I realize that it has been a while since I last wrote here. I think it’s best to say that the past few months have been quite challenging. To risk a cliché, I’ve essentially “come out” as a person with disabilities. I am more vocal than ever about my lived experiences as someone living with hearing and vision loss, and it discomfits some people.
I received a diagnosis for Usher Syndrome Type II. On one hand, the diagnosis was scary, because I was not sure how my family would take the news. On the other hand, it was immensely empowering, because I now had the language to talk about my experiences with hearing and vision loss (having been born with bilateral sensorineural hearing loss). My increased anxiety about night outings was validated by the words “Retinitis Pigmentosa.” Indeed, I had lost much of my night vision in a handful of years. Additionally, my reticence regarding driving a car was justified with confirmation of my declining peripheral vision. I was not illogical. In spite of what people tried to tell me, I was living with multiple disabilities, and only now I have “official” recognition.
The first thing I felt when I saw the words “Usher Syndrome” on the referral slip was a strange sort of glee. “Ha! All those years people told me I was just making things up- this proves them wrong.” After the glee passed, then came the anger. I was angry that I was 25 years old and just now learning that I inherited a double-recessive, autosomal genetic condition from my parents. At the end of that anger was a realization that, at 25, I am also most poised to do what’s best for my health. As an adult, I have unlearned much of what I was taught about “blood.” A worldview that ties disease and disorder to divine punishment is not at all tenable to a recognition of basic genetics. The churches I grew up in emphasized generational curses, citing stories from the Old Testament. I vividly remember one Sunday, a Sister in church, clad in bright red and sequins, testified that she had a terminal illness because she lacked faith, and instead sought answers from secular doctors. I was 12, and already critical of such stances.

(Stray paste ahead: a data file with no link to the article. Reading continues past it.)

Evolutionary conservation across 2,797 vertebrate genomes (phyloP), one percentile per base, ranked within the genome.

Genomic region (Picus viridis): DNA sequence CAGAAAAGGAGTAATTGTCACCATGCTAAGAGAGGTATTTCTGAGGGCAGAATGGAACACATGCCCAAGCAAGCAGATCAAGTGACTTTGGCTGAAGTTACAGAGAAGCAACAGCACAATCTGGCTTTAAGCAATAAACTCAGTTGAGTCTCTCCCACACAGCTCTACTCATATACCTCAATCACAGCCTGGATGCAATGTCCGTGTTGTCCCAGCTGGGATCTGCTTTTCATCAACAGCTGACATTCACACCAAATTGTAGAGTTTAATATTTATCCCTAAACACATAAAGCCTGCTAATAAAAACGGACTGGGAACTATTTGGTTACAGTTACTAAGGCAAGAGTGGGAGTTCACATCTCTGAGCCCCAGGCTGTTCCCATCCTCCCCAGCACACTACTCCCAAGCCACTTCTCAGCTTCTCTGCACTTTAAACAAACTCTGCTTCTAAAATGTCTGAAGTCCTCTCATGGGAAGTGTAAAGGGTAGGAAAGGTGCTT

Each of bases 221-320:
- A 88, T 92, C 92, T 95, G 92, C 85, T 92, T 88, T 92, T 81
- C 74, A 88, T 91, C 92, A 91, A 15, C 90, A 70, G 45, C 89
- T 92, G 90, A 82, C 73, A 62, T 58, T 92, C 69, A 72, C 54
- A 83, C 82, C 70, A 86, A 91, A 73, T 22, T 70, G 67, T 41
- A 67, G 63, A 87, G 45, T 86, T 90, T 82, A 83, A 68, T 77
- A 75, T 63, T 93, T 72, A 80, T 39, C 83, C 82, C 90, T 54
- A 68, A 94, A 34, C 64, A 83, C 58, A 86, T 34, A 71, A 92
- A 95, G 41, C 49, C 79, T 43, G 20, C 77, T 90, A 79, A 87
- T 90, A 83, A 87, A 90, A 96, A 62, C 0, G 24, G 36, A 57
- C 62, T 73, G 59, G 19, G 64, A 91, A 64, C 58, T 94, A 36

In that context, it was easy to say “well, [ailment and/or disability] is a trial from God” just as it was easy to put people with disabilities on pedestals as “proof of God’s glory” so long as they conformed to what was expected of them as pious disabled people. Where I am, spiritually, emotionally, intellectually and socially, I can safely say that genetics has little to do with morality. To suggest such is to buy into a fundamentally ableist theology (one that offers particularly fertile grounds for eugenics and Malthusian overpopulation rhetoric.) It is also a theology that reduces people with disabilities to moral “object lessons.” “If you believe hard enough, you will be healed too.” The subtext was that chronically ill and disabled persons who did not seek to be like their “able-bodied” and “neurotypical” (“of sound mind”) peers were given over to iniquity. How dare they not be covetous of their better-off peers?
It took a great deal of unlearning and undoing to get to where I am now. “Don’t let your disability become an excuse” was a common refrain I heard growing up, but when I succeeded and surpassed my able-bodied colleagues, I was quickly reminded to “stay humble” “don’t think you’re better than us with your fancy degrees” and “don’t get too big for your britches.” The double-talk was astounding. I finally accepted that I’d never be “good enough” by those measures. The measures themselves are flawed.
What’s often missing in discussions of ableism is how utterly structural it is- even as it is deeply embodied. Our societies are structured around the needs and wants of presumed able-bodied and neuro-typical persons. Corporate mantras exhort us to “take the stairs” because “there is no elevator to success.” In those same contexts, accommodations for people with disabilities are often seen as “costs”- but lesser costs than a potential lawsuit. This is what happens when people are valued based on their assumed productive capacities (based on a metric where maleness, whiteness, able-bodied-ness, etc are the “norm” or moving center from which all “difference” deviates.)
Really, I’m not saying anything new here. I suggest reading work by Mia Mingus and Kay Ulanday Barrett, both dynamic activists and creators living with disabilities. (I emphasize “living” here because “disabled” is too passive a word.)
In the future, I think I will write more specifically about my experiences with hearing and vision loss. And food- I’ll write a lot about food. :)